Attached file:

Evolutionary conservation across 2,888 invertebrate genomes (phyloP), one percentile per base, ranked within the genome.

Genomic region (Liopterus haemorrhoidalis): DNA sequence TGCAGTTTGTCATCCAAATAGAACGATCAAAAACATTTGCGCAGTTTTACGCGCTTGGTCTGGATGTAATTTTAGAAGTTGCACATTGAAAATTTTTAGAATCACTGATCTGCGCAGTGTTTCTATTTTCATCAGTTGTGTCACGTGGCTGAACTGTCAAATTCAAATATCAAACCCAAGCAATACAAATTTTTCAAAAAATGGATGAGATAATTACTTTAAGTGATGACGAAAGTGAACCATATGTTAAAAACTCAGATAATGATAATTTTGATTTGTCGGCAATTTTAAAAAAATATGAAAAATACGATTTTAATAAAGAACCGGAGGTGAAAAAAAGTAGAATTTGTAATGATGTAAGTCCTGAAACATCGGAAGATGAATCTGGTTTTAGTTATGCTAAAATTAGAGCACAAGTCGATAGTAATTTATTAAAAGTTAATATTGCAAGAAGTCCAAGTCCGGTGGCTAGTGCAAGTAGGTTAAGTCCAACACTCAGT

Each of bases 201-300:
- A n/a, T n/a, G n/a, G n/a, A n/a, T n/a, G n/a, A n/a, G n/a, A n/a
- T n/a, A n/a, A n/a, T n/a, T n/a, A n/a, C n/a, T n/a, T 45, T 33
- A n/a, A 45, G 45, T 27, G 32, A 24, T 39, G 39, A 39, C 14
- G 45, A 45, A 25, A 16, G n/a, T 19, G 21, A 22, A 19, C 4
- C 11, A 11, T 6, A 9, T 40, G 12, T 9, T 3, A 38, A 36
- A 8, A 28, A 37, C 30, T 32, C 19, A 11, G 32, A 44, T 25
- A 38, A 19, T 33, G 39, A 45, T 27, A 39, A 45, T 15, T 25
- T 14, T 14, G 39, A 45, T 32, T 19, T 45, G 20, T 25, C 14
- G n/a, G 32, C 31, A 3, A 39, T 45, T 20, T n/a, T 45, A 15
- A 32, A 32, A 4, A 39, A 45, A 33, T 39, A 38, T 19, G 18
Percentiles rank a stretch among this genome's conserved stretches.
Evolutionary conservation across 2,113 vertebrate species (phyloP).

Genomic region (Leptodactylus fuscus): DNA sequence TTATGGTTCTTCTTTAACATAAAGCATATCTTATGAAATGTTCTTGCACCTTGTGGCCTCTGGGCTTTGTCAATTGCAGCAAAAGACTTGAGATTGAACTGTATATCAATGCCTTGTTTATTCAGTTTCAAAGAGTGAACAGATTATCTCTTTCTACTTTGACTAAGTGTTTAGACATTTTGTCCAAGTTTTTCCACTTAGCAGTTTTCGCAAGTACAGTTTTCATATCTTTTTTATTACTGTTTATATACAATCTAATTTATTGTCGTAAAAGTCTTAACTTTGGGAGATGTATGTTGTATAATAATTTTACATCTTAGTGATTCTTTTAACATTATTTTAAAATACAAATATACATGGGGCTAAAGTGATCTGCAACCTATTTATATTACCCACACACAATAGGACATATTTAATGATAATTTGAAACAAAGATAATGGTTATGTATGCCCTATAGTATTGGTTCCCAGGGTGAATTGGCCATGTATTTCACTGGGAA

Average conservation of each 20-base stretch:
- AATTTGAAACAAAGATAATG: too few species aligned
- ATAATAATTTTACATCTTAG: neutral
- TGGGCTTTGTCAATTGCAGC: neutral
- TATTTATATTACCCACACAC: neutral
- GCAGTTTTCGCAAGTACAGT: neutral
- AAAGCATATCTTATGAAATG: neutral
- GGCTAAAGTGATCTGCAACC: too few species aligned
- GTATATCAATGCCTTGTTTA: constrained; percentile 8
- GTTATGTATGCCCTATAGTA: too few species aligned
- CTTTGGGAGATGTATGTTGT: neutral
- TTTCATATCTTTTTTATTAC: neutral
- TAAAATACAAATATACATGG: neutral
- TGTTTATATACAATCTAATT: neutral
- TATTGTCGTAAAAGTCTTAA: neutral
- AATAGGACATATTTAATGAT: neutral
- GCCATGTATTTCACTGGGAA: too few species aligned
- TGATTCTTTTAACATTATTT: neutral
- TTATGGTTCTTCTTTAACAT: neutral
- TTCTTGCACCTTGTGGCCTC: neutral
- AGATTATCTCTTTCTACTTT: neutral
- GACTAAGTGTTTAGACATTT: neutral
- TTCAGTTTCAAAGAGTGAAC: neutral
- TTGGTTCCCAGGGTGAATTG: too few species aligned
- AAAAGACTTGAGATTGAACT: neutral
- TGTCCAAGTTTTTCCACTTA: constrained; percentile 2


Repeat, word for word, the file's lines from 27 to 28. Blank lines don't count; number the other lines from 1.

- CTTTGGGAGATGTATGTTGT: neutral
- TTTCATATCTTTTTTATTAC: neutral